THE NIGHT I DO everything wrong,
I let someone dominate the conversation early on
rather than moving it along.
I always look directly at whoever is speaking,
not at my watch,
but, without even knowing the time,
I feel my head
and everyone else’s
fixed in one direction too long,
and that I, as leader,
ought to redirect things,
but I don’t,
thinking maybe the story she is telling
is the story
someone in the group needs right now.
The night I do everything wrong
and hear my own voice too much toward the end,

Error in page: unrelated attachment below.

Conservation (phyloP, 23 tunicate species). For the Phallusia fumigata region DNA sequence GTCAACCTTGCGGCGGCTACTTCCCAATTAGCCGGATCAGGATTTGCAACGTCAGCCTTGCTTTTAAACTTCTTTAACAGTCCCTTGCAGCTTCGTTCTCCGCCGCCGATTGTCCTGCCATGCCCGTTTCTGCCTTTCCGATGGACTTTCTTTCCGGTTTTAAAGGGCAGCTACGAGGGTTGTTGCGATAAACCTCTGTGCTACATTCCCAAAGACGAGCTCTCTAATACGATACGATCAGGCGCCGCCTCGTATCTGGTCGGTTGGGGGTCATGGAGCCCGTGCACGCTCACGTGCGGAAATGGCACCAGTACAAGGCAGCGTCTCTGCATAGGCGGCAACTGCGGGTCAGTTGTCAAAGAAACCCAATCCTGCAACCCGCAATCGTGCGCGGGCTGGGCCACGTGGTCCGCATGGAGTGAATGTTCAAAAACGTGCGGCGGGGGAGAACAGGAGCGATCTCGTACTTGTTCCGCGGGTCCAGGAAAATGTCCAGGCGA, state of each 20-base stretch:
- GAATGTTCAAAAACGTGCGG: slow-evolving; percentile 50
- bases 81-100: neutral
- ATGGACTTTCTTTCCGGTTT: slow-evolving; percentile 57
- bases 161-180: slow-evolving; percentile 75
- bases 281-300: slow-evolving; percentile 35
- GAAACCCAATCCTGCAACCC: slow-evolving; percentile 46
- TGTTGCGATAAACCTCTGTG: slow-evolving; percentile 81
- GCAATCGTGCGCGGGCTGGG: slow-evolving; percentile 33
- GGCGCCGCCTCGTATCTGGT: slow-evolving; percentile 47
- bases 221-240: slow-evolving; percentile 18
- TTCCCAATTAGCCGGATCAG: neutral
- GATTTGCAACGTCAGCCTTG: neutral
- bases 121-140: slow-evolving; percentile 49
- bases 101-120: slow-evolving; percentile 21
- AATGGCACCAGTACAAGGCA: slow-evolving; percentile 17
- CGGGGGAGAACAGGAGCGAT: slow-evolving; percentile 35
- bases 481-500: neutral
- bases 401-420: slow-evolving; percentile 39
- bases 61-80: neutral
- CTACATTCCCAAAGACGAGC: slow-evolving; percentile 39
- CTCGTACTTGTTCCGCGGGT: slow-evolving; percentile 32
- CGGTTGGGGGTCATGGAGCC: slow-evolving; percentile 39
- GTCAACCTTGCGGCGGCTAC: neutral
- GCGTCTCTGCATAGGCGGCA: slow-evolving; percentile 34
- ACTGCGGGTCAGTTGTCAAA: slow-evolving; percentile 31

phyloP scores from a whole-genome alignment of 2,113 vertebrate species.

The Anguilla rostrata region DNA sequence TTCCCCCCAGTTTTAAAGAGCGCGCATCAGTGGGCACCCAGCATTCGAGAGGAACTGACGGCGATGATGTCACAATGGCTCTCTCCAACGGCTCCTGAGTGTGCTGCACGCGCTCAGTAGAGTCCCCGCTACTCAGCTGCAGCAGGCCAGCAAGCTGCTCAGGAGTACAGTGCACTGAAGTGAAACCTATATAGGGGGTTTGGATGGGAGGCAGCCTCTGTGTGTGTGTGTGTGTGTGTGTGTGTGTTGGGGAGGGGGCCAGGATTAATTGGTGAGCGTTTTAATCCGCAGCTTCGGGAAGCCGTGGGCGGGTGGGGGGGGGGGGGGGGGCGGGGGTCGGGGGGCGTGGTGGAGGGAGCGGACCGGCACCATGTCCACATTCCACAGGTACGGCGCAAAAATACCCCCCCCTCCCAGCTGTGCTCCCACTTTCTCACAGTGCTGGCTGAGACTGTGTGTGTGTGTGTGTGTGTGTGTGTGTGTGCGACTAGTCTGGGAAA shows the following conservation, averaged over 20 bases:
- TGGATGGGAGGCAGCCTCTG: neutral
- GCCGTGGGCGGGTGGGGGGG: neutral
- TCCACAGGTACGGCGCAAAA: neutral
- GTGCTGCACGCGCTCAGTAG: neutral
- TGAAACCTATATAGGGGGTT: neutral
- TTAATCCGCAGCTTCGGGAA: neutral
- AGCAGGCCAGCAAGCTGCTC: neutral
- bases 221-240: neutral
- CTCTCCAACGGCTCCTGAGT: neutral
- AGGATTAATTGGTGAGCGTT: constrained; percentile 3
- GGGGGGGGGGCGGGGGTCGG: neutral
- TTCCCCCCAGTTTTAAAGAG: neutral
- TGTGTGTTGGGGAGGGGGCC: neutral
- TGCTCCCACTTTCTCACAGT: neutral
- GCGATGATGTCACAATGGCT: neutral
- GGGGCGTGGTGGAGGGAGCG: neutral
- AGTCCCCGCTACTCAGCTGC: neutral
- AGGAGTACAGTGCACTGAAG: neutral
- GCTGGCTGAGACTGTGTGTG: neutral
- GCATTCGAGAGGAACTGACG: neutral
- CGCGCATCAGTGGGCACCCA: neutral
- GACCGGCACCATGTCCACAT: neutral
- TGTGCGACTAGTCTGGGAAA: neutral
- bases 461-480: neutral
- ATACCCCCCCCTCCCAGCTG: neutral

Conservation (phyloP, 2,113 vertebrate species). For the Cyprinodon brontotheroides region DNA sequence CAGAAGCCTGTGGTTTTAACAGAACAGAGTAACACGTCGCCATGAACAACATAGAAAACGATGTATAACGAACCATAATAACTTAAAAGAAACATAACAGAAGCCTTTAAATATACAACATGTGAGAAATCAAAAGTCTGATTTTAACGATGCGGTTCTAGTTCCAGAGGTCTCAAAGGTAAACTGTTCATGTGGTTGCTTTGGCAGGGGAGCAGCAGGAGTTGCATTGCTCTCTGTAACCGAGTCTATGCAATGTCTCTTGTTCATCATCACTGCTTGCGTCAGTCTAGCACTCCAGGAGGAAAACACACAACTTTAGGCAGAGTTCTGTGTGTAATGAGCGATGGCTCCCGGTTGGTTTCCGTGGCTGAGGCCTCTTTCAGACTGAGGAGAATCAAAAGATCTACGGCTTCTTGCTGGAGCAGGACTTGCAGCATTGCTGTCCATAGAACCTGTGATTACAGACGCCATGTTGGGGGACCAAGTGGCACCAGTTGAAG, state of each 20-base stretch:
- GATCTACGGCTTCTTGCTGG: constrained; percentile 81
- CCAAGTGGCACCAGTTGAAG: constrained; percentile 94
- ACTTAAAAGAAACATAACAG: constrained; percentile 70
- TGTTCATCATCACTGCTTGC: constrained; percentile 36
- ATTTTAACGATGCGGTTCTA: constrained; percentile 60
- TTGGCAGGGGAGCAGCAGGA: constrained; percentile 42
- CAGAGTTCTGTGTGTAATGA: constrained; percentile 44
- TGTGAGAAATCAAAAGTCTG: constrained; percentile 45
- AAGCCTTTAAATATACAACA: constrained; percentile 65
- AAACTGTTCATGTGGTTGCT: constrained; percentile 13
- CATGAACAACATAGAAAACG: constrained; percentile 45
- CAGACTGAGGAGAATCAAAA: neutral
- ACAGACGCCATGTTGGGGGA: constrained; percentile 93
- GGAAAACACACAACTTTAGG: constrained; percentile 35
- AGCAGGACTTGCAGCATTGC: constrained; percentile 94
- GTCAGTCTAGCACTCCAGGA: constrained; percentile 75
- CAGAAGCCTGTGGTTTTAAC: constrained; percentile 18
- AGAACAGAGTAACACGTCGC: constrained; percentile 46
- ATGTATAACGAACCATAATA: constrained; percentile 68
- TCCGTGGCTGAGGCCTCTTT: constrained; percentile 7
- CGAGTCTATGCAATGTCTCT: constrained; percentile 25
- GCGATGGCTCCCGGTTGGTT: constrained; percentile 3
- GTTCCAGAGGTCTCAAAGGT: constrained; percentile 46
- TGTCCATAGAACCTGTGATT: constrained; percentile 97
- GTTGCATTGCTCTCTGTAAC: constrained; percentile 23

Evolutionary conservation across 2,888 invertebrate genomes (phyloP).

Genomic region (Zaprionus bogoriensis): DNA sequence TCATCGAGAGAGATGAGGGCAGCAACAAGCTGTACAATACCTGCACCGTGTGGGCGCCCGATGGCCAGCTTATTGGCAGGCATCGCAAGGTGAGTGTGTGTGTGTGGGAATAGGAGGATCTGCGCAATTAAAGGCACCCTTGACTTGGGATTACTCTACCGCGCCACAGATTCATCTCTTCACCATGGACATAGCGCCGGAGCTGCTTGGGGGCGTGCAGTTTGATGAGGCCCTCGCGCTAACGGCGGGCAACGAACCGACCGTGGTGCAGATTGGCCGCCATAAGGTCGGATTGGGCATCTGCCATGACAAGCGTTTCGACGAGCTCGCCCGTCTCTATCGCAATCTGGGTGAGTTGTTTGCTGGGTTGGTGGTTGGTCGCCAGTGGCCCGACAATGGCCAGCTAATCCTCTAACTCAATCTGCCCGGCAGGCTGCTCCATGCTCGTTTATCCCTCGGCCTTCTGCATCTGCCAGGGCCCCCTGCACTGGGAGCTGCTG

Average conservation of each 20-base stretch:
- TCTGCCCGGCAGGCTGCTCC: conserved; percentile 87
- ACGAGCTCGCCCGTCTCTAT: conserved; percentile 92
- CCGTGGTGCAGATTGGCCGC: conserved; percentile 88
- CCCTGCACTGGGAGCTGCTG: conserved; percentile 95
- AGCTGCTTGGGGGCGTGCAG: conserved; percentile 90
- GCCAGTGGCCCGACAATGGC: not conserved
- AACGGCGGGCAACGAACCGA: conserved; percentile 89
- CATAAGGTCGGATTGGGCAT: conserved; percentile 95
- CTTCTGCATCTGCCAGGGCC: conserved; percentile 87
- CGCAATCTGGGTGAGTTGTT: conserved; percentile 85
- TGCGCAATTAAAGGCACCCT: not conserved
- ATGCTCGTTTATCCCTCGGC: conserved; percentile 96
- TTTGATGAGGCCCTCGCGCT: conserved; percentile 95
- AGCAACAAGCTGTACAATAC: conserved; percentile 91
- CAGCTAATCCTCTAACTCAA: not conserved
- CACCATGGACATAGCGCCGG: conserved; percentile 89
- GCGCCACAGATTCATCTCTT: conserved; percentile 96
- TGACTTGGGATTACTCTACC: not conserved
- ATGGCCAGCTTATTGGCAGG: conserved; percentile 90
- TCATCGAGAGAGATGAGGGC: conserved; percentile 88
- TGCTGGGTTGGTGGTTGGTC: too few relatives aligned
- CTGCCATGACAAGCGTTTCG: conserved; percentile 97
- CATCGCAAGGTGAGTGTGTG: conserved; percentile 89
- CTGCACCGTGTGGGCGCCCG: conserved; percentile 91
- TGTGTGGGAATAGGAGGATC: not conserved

and I see everyone’s head
fixed in my direction too long.
I am rescued by the least likely member
making a most powerful connection
by telling a story
that would not have come out otherwise.
It illuminates the circle.
The night I do everything wrong,
one stays behind
and shares a story
she would not have otherwise told,
at the end of which lies,
“Don’t stop offering the olive branch,”
the thing I needed someone to tell me directly,
and I remember why it is I love small groups
and am glad I stopped waiting to feel perfectly up to it
before agreeing to lead again.
On the night I do everything wrong,
I don’t rush out,
but walk slowly to the parking lot,
feeling at home.